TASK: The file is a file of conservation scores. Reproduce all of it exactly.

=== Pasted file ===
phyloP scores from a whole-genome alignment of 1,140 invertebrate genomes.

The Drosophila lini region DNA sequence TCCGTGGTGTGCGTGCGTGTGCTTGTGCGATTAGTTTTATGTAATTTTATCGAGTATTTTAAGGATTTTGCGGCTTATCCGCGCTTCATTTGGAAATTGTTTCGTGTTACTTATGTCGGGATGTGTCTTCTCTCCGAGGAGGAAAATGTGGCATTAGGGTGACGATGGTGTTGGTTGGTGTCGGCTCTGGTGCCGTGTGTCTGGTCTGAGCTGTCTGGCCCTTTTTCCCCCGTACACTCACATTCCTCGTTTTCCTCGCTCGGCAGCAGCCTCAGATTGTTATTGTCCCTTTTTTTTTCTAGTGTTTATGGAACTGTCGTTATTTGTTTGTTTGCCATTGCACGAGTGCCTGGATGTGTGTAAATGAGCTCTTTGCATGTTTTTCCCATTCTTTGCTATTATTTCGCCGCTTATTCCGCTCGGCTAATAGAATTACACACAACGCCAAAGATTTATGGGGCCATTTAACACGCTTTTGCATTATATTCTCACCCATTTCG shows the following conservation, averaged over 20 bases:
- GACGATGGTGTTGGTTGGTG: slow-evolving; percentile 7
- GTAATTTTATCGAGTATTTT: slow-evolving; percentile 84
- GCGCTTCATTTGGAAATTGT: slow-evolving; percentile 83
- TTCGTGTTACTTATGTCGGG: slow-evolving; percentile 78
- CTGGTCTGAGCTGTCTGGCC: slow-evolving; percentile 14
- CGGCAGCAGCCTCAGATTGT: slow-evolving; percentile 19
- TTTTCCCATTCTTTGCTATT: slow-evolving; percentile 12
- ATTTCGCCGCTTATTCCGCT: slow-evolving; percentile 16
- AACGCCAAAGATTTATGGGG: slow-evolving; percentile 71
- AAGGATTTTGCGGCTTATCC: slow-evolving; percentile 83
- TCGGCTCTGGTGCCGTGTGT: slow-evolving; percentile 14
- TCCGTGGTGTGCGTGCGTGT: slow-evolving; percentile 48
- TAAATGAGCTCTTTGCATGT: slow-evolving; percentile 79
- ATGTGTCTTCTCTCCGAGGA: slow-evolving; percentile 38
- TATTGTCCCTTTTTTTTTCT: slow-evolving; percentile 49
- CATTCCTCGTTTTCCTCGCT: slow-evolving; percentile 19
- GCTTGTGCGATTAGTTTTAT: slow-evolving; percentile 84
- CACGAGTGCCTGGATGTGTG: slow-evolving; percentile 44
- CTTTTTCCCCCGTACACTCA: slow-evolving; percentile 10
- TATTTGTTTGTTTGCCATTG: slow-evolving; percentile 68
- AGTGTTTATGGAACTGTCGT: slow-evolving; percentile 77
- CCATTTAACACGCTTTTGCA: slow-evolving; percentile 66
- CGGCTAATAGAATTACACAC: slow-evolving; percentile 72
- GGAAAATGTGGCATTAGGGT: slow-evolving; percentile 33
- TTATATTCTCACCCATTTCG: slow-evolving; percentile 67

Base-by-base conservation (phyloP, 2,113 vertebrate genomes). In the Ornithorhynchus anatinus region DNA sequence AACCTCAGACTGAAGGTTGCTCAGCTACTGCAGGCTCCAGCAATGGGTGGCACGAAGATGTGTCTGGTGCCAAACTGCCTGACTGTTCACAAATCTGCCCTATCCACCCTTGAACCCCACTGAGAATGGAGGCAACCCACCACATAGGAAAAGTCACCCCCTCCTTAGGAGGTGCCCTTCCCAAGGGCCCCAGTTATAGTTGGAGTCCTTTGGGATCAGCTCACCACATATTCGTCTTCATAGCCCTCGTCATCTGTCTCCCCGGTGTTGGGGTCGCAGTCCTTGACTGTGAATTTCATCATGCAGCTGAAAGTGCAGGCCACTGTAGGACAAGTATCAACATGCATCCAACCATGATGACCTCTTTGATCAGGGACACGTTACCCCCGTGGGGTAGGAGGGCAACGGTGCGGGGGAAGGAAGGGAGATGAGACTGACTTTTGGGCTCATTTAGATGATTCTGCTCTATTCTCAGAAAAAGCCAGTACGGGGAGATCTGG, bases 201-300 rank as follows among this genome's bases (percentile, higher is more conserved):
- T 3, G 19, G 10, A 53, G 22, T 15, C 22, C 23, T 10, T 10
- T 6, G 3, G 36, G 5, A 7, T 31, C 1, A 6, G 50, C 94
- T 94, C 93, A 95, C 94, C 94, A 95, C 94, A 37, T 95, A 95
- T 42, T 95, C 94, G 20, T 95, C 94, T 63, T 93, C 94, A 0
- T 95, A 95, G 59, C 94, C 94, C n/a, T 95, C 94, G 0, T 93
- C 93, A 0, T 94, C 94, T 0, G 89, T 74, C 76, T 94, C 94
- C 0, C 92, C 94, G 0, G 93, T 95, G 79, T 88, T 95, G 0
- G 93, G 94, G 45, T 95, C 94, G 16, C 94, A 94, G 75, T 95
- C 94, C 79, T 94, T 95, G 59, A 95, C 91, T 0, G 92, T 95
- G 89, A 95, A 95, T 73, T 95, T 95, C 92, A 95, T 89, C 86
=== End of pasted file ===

phyloP scores from a whole-genome alignment of 1,140 invertebrate genomes.

The Drosophila lini region DNA sequence TCCGTGGTGTGCGTGCGTGTGCTTGTGCGATTAGTTTTATGTAATTTTATCGAGTATTTTAAGGATTTTGCGGCTTATCCGCGCTTCATTTGGAAATTGTTTCGTGTTACTTATGTCGGGATGTGTCTTCTCTCCGAGGAGGAAAATGTGGCATTAGGGTGACGATGGTGTTGGTTGGTGTCGGCTCTGGTGCCGTGTGTCTGGTCTGAGCTGTCTGGCCCTTTTTCCCCCGTACACTCACATTCCTCGTTTTCCTCGCTCGGCAGCAGCCTCAGATTGTTATTGTCCCTTTTTTTTTCTAGTGTTTATGGAACTGTCGTTATTTGTTTGTTTGCCATTGCACGAGTGCCTGGATGTGTGTAAATGAGCTCTTTGCATGTTTTTCCCATTCTTTGCTATTATTTCGCCGCTTATTCCGCTCGGCTAATAGAATTACACACAACGCCAAAGATTTATGGGGCCATTTAACACGCTTTTGCATTATATTCTCACCCATTTCG shows the following conservation, averaged over 20 bases:
- GACGATGGTGTTGGTTGGTG: slow-evolving; percentile 7
- GTAATTTTATCGAGTATTTT: slow-evolving; percentile 84
- GCGCTTCATTTGGAAATTGT: slow-evolving; percentile 83
- TTCGTGTTACTTATGTCGGG: slow-evolving; percentile 78
- CTGGTCTGAGCTGTCTGGCC: slow-evolving; percentile 14
- CGGCAGCAGCCTCAGATTGT: slow-evolving; percentile 19
- TTTTCCCATTCTTTGCTATT: slow-evolving; percentile 12
- ATTTCGCCGCTTATTCCGCT: slow-evolving; percentile 16
- AACGCCAAAGATTTATGGGG: slow-evolving; percentile 71
- AAGGATTTTGCGGCTTATCC: slow-evolving; percentile 83
- TCGGCTCTGGTGCCGTGTGT: slow-evolving; percentile 14
- TCCGTGGTGTGCGTGCGTGT: slow-evolving; percentile 48
- TAAATGAGCTCTTTGCATGT: slow-evolving; percentile 79
- ATGTGTCTTCTCTCCGAGGA: slow-evolving; percentile 38
- TATTGTCCCTTTTTTTTTCT: slow-evolving; percentile 49
- CATTCCTCGTTTTCCTCGCT: slow-evolving; percentile 19
- GCTTGTGCGATTAGTTTTAT: slow-evolving; percentile 84
- CACGAGTGCCTGGATGTGTG: slow-evolving; percentile 44
- CTTTTTCCCCCGTACACTCA: slow-evolving; percentile 10
- TATTTGTTTGTTTGCCATTG: slow-evolving; percentile 68
- AGTGTTTATGGAACTGTCGT: slow-evolving; percentile 77
- CCATTTAACACGCTTTTGCA: slow-evolving; percentile 66
- CGGCTAATAGAATTACACAC: slow-evolving; percentile 72
- GGAAAATGTGGCATTAGGGT: slow-evolving; percentile 33
- TTATATTCTCACCCATTTCG: slow-evolving; percentile 67

Base-by-base conservation (phyloP, 2,113 vertebrate genomes). In the Ornithorhynchus anatinus region DNA sequence AACCTCAGACTGAAGGTTGCTCAGCTACTGCAGGCTCCAGCAATGGGTGGCACGAAGATGTGTCTGGTGCCAAACTGCCTGACTGTTCACAAATCTGCCCTATCCACCCTTGAACCCCACTGAGAATGGAGGCAACCCACCACATAGGAAAAGTCACCCCCTCCTTAGGAGGTGCCCTTCCCAAGGGCCCCAGTTATAGTTGGAGTCCTTTGGGATCAGCTCACCACATATTCGTCTTCATAGCCCTCGTCATCTGTCTCCCCGGTGTTGGGGTCGCAGTCCTTGACTGTGAATTTCATCATGCAGCTGAAAGTGCAGGCCACTGTAGGACAAGTATCAACATGCATCCAACCATGATGACCTCTTTGATCAGGGACACGTTACCCCCGTGGGGTAGGAGGGCAACGGTGCGGGGGAAGGAAGGGAGATGAGACTGACTTTTGGGCTCATTTAGATGATTCTGCTCTATTCTCAGAAAAAGCCAGTACGGGGAGATCTGG, bases 201-300 rank as follows among this genome's bases (percentile, higher is more conserved):
- T 3, G 19, G 10, A 53, G 22, T 15, C 22, C 23, T 10, T 10
- T 6, G 3, G 36, G 5, A 7, T 31, C 1, A 6, G 50, C 94
- T 94, C 93, A 95, C 94, C 94, A 95, C 94, A 37, T 95, A 95
- T 42, T 95, C 94, G 20, T 95, C 94, T 63, T 93, C 94, A 0
- T 95, A 95, G 59, C 94, C 94, C n/a, T 95, C 94, G 0, T 93
- C 93, A 0, T 94, C 94, T 0, G 89, T 74, C 76, T 94, C 94
- C 0, C 92, C 94, G 0, G 93, T 95, G 79, T 88, T 95, G 0
- G 93, G 94, G 45, T 95, C 94, G 16, C 94, A 94, G 75, T 95
- C 94, C 79, T 94, T 95, G 59, A 95, C 91, T 0, G 92, T 95
- G 89, A 95, A 95, T 73, T 95, T 95, C 92, A 95, T 89, C 86